Peter Bell wrote an interesting blog entry on Avoiding Innovation Debt. What he is calling Innovation Debt is the stagnation that follows long periods of failing to invest in the technical skills of engineers.
Innovation debt is the cost that companies incur when they don’t invest in their developers. It happens when the team is too busy putting out fires and finishing up features to keep up to date with advances in languages, frameworks, libraries, tools and processes.
I love the attention he direct to the issue, but I think there’s got to be a better name than Innovation Debt – perhaps Skills Gap, Skills Depreciation, Capability Debt or somesuch. Frameworks, libraries, tools and processes – these impact the ability to execute on innovation – but I immediately associated the term Innovation Debt with something else: the stagnation that occurs when companies are focused on executing on existing products, and are failing to feed the front end of the innovation pipeline.
On Innovation Debt (as I see it)
When a company doesn’t engage in lightweight product discovery early enough, the result is real innovation debt. The pipeline of innovation is stalled, because there’s not enough fresh air at the intake. This requires the company to invest in the early phases of innovation, namely product discovery or customer discovery.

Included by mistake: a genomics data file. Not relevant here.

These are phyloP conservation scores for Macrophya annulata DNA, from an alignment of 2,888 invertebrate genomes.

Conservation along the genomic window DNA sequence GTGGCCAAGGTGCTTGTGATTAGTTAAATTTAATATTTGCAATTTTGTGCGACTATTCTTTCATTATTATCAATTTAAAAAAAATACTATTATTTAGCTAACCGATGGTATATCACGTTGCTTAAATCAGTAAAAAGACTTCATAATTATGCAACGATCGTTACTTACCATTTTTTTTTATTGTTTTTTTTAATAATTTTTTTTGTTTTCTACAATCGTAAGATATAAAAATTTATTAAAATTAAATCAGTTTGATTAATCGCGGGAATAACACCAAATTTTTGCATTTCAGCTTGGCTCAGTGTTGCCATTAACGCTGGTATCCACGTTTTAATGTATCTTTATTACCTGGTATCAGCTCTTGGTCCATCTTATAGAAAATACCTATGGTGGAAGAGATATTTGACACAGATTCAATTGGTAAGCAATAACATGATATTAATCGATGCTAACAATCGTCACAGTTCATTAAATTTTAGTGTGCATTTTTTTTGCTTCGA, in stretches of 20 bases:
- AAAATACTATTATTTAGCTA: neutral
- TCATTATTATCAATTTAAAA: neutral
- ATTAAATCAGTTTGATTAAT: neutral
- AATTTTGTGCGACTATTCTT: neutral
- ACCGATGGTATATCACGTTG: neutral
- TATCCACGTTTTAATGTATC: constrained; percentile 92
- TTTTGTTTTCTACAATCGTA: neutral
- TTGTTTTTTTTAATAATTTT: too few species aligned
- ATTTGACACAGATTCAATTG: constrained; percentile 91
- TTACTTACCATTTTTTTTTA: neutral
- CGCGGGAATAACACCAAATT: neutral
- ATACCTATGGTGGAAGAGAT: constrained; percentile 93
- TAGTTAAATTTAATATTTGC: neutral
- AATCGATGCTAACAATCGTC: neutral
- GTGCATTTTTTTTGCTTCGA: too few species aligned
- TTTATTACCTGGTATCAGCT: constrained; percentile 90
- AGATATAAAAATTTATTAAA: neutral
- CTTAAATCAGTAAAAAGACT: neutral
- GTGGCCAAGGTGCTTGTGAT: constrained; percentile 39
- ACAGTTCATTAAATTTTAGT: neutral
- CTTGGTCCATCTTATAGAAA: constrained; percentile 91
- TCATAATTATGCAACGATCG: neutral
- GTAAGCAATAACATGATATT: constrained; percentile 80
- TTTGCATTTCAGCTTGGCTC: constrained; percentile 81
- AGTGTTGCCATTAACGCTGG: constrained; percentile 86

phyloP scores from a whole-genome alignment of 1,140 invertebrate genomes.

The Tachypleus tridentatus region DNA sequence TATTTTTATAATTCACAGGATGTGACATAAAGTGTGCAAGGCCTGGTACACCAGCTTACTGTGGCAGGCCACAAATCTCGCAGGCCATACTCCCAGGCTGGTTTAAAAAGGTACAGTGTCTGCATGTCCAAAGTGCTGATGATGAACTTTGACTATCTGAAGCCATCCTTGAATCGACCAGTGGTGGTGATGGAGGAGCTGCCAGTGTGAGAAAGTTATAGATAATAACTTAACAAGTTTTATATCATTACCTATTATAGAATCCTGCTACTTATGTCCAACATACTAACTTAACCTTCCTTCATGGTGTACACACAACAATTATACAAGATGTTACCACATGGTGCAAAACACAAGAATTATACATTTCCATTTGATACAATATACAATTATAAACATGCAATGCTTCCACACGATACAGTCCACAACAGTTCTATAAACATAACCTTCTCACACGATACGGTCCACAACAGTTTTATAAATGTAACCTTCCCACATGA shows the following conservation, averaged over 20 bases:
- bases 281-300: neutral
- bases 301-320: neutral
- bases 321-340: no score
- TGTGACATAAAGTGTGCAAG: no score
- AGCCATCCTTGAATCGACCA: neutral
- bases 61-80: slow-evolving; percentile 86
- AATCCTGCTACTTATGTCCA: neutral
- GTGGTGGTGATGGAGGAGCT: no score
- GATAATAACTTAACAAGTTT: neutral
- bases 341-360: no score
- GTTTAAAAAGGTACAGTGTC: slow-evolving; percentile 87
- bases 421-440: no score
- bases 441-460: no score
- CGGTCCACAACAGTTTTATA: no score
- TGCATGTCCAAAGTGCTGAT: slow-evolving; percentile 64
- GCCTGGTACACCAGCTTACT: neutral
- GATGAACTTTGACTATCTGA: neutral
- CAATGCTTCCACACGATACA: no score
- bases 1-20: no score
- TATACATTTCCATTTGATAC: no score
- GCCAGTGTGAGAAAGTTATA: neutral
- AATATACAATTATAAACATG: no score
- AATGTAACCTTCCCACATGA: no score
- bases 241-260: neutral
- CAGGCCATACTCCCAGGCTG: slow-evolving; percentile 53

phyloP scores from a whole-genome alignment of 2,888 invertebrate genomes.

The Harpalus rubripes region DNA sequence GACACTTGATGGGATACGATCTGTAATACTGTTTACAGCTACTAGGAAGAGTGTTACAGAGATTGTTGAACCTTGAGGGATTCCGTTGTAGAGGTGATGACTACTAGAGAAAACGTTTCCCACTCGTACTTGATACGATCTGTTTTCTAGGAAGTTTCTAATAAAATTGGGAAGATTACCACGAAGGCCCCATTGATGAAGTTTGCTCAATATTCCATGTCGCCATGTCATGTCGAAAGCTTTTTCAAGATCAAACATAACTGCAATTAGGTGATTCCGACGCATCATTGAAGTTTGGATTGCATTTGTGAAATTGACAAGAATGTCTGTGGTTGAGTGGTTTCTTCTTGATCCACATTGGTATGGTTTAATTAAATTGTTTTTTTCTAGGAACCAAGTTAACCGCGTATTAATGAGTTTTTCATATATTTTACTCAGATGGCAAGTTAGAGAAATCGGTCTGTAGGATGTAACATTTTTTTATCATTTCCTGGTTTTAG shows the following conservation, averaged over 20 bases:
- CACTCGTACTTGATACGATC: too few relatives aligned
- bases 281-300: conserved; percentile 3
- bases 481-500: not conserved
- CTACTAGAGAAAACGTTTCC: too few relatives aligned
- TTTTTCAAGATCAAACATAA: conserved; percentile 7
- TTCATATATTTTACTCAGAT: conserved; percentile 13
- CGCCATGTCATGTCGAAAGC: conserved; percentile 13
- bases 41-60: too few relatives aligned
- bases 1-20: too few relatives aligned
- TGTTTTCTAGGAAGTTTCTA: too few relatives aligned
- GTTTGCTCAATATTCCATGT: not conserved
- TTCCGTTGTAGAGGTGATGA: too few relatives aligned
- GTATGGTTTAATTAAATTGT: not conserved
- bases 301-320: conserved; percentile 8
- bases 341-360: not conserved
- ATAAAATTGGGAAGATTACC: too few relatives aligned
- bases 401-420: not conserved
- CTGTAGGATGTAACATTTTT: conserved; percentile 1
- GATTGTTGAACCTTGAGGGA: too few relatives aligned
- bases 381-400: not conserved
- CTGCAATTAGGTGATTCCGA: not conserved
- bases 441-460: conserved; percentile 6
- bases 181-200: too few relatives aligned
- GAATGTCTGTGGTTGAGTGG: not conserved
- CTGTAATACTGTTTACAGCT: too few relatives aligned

Tragically, when a company finds itself with Innovation Debt and various stakeholders are calling for a detailed Product Roadmap, or the engineers finish up their current project, and there is a need to feed the beast, then there is a big risk that proper product management principles will be thrown out the window, and the highest-paid-person’s opinion (aka HIPPO) will determine the next product or features that are built. A recipe for failed products.
On Capability Debt
Peter Bell nicely describes some of the consequences of incurring capability debt in a technical team: missing out on productivity increases, decreased employee motivation and job satisfaction.
He also lists some excellent suggestions to make sure capability debt doesn’t build up: encourage lunch & learns, send developers to conferences, host hackathons, bring in consultants / experts, pair programming, etc.
I also couldn’t agree more with his conclusion:
[Capability Debt] is a real risk for any company that needs to hire and retain a software development team. Of course, there will always be times where you can’t justify the time to learn new technologies for a month or two, but realize that what you are doing in those periods is accruing innovation debt. Have a plan for paying down the debt in the following quarter and follow it, otherwise you’re likely to become an increasingly less attractive place to work with technology that is getting further and further behind that employed by your competition.